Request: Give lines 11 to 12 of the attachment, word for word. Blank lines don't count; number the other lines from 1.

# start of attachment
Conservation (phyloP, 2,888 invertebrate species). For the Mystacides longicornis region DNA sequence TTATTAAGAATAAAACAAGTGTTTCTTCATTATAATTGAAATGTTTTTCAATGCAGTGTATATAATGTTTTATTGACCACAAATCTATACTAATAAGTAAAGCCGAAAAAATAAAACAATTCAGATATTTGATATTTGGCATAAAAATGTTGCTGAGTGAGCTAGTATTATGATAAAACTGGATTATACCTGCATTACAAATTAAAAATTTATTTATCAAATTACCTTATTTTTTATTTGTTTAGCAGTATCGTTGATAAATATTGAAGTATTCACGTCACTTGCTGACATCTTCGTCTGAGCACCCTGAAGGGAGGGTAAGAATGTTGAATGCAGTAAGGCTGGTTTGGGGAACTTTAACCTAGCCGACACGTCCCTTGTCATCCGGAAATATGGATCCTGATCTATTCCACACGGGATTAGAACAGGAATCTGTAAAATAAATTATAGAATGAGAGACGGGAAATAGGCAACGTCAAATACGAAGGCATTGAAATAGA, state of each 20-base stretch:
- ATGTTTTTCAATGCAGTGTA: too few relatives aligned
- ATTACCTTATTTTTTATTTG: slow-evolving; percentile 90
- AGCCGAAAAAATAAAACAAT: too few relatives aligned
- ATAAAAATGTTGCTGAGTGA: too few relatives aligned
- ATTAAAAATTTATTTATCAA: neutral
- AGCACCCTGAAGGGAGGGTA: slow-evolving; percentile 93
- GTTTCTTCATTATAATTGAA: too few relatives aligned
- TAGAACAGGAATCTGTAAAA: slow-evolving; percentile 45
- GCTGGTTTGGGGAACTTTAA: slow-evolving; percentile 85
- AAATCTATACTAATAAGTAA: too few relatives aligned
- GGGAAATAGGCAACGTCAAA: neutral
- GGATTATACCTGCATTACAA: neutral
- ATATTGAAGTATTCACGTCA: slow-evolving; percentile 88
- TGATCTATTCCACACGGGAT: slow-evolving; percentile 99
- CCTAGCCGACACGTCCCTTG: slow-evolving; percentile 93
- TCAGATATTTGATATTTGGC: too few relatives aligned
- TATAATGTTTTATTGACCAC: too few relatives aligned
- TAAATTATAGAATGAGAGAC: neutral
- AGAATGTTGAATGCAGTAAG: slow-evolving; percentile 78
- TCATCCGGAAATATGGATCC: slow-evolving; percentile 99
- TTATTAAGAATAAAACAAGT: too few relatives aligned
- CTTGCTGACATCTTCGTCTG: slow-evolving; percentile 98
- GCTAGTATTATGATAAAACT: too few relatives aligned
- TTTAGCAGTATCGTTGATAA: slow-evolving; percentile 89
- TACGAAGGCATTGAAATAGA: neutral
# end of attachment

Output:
- AAATCTATACTAATAAGTAA: too few relatives aligned
- GGGAAATAGGCAACGTCAAA: neutral